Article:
SANFORD, FLA. -- It was another flawless campaign day for Gov. Bob Martinez: lots of photo ops, local television time, big, friendly crowds, and just the right blend of a tough-on-crime, pro-environment pitch from the candidate. As his entourage rolled across the politically friendly terrain in Florida's midsection, Martinez volunteered how successful his big-budget campaign machine seemed to be.
"In April, I was 24 points down," he said. "On August 8th, I was only seven down. And now we're even. Or if you believe one poll, I'm up by a point."
Martinez's pride in his rehabilitation in the polls -- "a miracle," his campaign manager calls it -- underscores just how much trouble Florida's first-term Republican governor was in and how precarious his party's grasp has been on one of the key governorships in the nation.
Those polls now show Martinez locked in a neck-and-neck race with the popular former senator Lawton Chiles (D). But despite the Herculean recovery effort, which was brought about with a $10.2 million campaign treasury, a 75-day plus nightly blitz of television commercials, and assistance from a star-studded cast of visiting Republican dignitaries, the governor may not in the end be able to overcome the huge reservoir of discontent among voters unhappy with his performance in office.
Martinez's troubles date back to 1987. Just three months into his term, after promising to "sweat" $800 million in waste from the state's budget, he embraced a billion-dollar tax increase on services.
The move so enraged his no-new-taxes supporters that five months later Martinez reversed himself and successfully pushed for a repeal of the tax. But the flip-flop only deepened Martinez's troubles by angering another segment of the electorate.
"His problems go all the way to that, and he still hasn't recovered," said Robert Joffee, an independent pollster whose Mason-Dixon poll shows the race even.
After the tax fiasco, things seemed only to get worse.
The governor started a lottery to fund education, but the state lags behind in scholastic testing. He doubled the size of the prisons, but inmates serve less than a third of their sentences before being released. He fought an increase in the state gasoline tax, and his Transportation Department ran out of money.
Martinez also has had a penchant for stepping into unwanted controversy.
In 1989, he ignored his advisers and called a special session of the legislature to write tougher abortion laws. The angry lawmakers rejected each of the governor's proposals. Last winter, he asked the state attorney general to investigate the rap band 2 Live Crew under racketeering laws, but he was rebuffed.
Chiles portrays Martinez as ineffective and unable to handle the vast array of social problems that confront the nation's fourth-largest state.
But part of Martinez's persistent troubles stem from the overwhelming nature of the problems themselves.
Florida's ever-spiraling population brings an average of 900 new residents to the state every day, yet its tax base is unable to cope with the need for new schools, roads, hospitals and other social services.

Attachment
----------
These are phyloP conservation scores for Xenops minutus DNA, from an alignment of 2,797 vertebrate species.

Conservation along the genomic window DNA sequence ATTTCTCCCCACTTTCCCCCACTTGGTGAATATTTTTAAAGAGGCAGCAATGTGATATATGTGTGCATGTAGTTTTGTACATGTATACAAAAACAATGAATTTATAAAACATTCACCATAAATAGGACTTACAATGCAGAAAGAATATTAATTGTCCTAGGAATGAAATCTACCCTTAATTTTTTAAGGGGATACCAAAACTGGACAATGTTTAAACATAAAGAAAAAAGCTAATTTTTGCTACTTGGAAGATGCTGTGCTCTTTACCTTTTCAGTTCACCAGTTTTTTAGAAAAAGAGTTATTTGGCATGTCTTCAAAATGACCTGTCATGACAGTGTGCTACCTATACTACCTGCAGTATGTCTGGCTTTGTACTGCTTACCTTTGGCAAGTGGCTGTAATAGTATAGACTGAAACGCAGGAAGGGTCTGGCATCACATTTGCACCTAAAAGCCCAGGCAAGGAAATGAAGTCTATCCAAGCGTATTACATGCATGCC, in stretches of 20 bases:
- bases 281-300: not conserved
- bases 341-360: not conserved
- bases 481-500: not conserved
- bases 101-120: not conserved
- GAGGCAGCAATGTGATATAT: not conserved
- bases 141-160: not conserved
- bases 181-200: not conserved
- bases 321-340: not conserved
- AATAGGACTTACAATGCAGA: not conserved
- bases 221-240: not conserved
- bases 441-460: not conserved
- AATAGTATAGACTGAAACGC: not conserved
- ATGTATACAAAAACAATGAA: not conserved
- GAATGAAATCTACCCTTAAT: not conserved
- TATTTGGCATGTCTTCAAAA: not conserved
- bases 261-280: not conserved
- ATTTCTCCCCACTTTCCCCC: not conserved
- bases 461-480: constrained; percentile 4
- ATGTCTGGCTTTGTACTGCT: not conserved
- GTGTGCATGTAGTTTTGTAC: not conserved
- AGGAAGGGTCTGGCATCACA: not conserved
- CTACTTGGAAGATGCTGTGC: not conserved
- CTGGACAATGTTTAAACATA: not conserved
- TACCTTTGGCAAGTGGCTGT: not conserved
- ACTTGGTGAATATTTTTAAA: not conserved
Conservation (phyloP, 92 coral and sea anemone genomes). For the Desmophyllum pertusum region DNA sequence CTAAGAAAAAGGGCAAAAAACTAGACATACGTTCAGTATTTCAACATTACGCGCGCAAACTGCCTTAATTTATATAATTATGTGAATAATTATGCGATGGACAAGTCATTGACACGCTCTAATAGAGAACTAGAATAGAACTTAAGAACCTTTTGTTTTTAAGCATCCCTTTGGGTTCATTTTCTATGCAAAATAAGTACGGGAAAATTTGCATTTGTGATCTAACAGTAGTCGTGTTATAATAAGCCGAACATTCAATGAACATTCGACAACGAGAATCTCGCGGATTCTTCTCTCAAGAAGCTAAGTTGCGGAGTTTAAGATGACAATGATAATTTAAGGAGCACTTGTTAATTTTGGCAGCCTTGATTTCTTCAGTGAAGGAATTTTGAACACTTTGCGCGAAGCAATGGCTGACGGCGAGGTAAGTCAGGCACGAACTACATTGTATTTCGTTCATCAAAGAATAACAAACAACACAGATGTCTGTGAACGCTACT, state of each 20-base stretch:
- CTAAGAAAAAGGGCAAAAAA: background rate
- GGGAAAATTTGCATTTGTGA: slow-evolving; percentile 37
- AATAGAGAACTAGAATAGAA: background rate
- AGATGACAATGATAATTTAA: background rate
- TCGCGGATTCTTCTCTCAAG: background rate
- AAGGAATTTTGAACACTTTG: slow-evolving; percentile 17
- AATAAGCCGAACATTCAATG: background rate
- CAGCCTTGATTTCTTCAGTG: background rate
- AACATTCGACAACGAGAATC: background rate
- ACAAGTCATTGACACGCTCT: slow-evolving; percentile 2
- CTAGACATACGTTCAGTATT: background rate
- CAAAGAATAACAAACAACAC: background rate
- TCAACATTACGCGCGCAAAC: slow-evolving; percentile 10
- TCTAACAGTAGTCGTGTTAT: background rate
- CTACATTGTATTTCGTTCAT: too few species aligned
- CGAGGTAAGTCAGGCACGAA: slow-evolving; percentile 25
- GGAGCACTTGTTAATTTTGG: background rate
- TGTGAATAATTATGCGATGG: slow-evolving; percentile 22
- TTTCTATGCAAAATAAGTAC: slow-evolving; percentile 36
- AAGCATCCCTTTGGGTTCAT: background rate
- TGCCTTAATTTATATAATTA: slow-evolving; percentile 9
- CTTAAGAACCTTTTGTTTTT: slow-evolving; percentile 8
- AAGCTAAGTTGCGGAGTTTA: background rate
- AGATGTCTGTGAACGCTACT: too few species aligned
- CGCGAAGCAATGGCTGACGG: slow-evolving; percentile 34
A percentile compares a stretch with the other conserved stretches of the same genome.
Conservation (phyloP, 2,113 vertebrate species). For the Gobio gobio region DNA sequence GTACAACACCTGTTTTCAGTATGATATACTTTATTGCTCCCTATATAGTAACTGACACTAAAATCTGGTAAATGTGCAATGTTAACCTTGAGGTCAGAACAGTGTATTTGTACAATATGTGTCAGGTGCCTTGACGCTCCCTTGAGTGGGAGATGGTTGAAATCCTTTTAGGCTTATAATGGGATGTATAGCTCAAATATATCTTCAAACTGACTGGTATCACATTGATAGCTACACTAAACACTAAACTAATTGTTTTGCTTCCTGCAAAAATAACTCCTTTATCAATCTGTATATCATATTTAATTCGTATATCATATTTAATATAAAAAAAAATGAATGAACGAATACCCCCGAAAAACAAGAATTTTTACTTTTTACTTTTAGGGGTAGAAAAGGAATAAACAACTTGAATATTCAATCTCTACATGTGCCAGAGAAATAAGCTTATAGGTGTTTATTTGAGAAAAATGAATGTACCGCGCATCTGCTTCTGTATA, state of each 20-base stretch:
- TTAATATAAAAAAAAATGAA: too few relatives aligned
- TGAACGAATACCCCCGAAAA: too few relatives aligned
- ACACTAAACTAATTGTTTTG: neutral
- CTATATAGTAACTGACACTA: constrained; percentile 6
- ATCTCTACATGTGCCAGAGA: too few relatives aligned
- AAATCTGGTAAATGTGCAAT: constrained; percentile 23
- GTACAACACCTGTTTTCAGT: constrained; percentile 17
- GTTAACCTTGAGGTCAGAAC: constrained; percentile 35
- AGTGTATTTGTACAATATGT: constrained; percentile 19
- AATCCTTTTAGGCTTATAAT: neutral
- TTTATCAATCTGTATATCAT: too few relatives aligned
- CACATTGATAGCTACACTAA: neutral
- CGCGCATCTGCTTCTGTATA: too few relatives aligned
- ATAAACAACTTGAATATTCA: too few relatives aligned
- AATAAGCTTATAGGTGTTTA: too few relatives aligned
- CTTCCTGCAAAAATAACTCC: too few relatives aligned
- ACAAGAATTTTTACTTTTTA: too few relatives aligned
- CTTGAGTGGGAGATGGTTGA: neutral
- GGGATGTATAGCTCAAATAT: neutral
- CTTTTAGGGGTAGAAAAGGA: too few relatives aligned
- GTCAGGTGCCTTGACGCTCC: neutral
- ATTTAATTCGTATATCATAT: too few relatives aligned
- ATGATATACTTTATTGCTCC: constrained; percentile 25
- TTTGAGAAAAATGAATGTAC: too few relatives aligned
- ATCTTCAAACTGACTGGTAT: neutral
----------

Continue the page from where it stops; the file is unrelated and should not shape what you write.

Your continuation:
Most dramatic is Florida's inability to keep on top of an exploding crime rate.
Martinez battled the Democratic-controlled legislature and built 28,000 new prison beds and increased the annual prisons budget from $417 million to $1 billion. Yet the state still cannot keep pace with the growing number of inmates that have overwhelmed the prison system.
Already burdened with high negative ratings, Martinez was not helped by the surprise entry into the governor's race of Chiles, who is regarded here as almost a legendary figure.
As Martinez battled to pull even, Chiles ran a maverick anti-campaign, making Martinez's campaign finances a central issue in the election.
Chiles has run his campaign as a counterpoint to the Martinez operation. As Martinez took in the legally allowable limit of $3,000 per contribution, Chiles limited his donors to $100 each.
When Martinez hosted a $1,500-a-plate fund-raiser with former president Ronald Reagan in Orlando, Chiles threw an impromptu $1.50-a-plate chicken dinner across town the same night.
Chiles's enormous popularity enabled him to succeed where lesser-known candidates might have failed. Even under the self-imposed restriction, Chiles raised $4 million. In fact, in the last three weeks, Chiles raised more money ($1.15 million) than Martinez did ($1 million).
But while Chiles's fund-raising has held up, other aspects of his campaign have been largely ineffective. He has refused to attack Martinez in negative television commercials or to draw a sharp contrast with the incumbent. He also has not laid out a specific program of his own.
Throughout September and early October, while Martinez was stacking six or eight events a day into his schedule and finding a way onto the evening television news, Chiles and his running mate, Kenneth "Buddy" McKay, continued with their "anti-campaign" campaign. They tromped off to three-hour meetings with directors of housing programs and elderly programs and attended sessions where they learned about the details of day care, recycling and economic development in poor black neighborhoods.
At one such session in Miami, when the director asked the candidate if he would like to pose for pictures, Chiles said no, his visit wasn't for that kind of thing.